Collaborative Forest Canvas: Exploring Reggio Emilia with Sprout School

The Forest Room is a Reggio Emilia inspired classroom for 16 four and five-year old students. We are located at the Children’s Museum.

Each September, we begin the process of welcoming new students and forming a class. As teachers, we hold space for each individual to have a voice in the co-construction of theories and ideas. We believe that our learning community works best if all students feel connected and empowered.

We ask students to describe the way in which they would like their classrooms to exist. How will you change yourself or the community to fit this intention? This year the students discussed “spreading love” and “spreading hate”.  How can you spread love and connect to your classmates? These words and phrases, “spread love”, “spread hate” and “connect” were a part of a shared language.

Our Project Circles often return to thoughts and feelings regarding community. Students describe interactions that were difficult or voice a concern regarding a part of the day that was problematic. Teachers stay present during confrontations and frustrations that occur in our classrooms. We allow for emotions to be released in a safe and healthy way and then scaffold children as they reflect together on the circumstances and feelings that resulted.

When working in the Reggio approach, we often see “big ideas” in the classroom expressed as metaphor in the student’s work. The hard work we devoted to building community manifested on the canvas of a collaborative piece.

After months of sewing, we noticed that our studio had an abundance of material scraps. We invited the students to glue the fabric on an old canvas.

For several weeks, the canvas sat in the classroom. The teachers brought the canvas to the children and asked if they felt satisfied with their work. The children responded that they felt the canvas required more work and expressed an interest in painting it.

The canvas was again brought to circle and more ideas percolated. Four distinct ideas emerged. Alma wanted the canvas to remain the same, “I think it’s done. I like how the color is.” Jay recalled a canvas created a year prior using gold paint. Several students wanted to paint the canvas with Rainbow colors and finally there was a contingent who wanted to cover it with glitter.  After much conversation, the teachers summarized what they heard. “We think we hear you say that you are interested in having all four ideas on the same canvas and Jay has suggested we paint a spiral in the center to connect the ideas.”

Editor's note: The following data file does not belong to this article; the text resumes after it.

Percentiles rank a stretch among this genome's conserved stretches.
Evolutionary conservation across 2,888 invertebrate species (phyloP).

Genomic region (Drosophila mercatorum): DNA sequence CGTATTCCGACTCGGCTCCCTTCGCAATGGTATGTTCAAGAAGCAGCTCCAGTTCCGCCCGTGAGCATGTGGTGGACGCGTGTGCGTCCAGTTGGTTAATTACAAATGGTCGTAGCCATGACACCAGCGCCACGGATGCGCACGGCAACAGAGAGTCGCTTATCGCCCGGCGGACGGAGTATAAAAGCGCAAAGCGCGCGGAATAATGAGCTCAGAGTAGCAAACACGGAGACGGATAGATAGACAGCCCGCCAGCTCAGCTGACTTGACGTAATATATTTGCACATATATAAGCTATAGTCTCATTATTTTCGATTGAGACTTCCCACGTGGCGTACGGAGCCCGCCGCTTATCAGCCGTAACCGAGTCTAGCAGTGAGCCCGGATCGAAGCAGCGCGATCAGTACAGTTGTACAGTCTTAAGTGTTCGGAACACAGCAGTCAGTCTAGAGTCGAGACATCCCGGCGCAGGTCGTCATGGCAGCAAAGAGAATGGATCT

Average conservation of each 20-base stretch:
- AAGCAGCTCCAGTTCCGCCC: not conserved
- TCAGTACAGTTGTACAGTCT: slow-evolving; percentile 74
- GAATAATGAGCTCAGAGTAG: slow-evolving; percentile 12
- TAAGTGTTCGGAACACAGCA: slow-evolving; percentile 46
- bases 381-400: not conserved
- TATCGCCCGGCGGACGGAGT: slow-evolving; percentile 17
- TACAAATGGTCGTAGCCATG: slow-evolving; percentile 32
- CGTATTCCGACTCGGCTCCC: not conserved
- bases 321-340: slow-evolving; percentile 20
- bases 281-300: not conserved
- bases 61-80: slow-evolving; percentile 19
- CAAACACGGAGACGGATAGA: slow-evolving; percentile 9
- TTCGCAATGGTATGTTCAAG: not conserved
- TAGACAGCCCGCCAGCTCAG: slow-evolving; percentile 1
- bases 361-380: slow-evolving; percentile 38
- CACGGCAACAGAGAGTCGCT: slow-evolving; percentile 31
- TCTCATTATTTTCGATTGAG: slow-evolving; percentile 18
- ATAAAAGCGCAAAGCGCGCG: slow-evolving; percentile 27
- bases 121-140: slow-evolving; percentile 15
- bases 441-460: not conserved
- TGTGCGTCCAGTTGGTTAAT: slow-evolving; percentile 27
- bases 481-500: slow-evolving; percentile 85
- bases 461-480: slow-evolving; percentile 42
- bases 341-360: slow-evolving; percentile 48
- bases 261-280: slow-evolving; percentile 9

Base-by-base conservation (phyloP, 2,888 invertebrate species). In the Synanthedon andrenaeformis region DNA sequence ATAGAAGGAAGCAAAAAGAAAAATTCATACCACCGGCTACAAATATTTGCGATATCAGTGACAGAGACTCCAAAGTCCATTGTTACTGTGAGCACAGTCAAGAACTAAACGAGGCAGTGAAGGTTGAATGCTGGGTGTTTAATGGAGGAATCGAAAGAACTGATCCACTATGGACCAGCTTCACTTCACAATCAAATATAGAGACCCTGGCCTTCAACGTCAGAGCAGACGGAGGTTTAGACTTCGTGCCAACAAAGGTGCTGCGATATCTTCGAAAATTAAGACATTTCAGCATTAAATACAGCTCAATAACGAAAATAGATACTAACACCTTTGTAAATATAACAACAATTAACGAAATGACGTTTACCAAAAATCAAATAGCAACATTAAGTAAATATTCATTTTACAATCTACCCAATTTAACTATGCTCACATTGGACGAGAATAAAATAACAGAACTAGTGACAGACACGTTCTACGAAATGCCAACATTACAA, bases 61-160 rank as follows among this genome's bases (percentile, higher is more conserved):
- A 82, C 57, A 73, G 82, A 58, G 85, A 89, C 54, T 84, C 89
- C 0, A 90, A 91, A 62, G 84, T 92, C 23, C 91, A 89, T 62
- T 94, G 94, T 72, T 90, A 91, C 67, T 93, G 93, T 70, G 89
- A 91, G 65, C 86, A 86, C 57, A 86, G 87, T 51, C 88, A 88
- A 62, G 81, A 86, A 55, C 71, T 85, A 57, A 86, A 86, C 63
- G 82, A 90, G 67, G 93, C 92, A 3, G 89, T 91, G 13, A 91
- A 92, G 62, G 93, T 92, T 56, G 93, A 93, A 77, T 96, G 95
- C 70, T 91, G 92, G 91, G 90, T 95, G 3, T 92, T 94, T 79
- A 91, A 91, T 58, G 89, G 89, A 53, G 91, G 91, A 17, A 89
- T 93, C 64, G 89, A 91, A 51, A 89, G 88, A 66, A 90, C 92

The children painted and were enamored with each portion of the canvas.

 “So, the corners should be painted to match the opposite sides color and that way it looks like one big idea mixed up – just like the spiral – and people will think it’s so cool.” – Jay

We returned to the idea of the spiral to convey the idea of “connectedness”. As teachers, we acknowledged that this might be problematic because the spiral would cover parts of the student’s work.

“The spiral swirls everyone’s ideas. On the gold side the spiral’s glitter, on the glitter side it’s gold and when it gets to each side it turns to the other color like then rainbow and blue.”  – Jay

“I like the spiral plan, but it can’t be too big – what if it doesn’t look good.” – Leo

 “I don’t like that it gets too big because it would cover all the pretty stuff we made.” – Isabel

In our classrooms, we are committed to holding space for all voices to be heard. We may notice one person hasn’t shared or expressed their opinion, so we stop and wait. We want all students to have an opportunity to participate. We listen intently and encourage peers to offer feedback. The children are very invested in their plans, but the process can be daunting. It is at these moments that we rely on the strong connections we have with our students and ask them to trust the process as we respect their wishes and words. Intersubjectivity arises from this courage and investment in community.

“I just wanted to say I think it’s looking good – like you can tell we really mixed our ideas together.” – Spencer

Written by: Mary Driebe and Bri McCarthy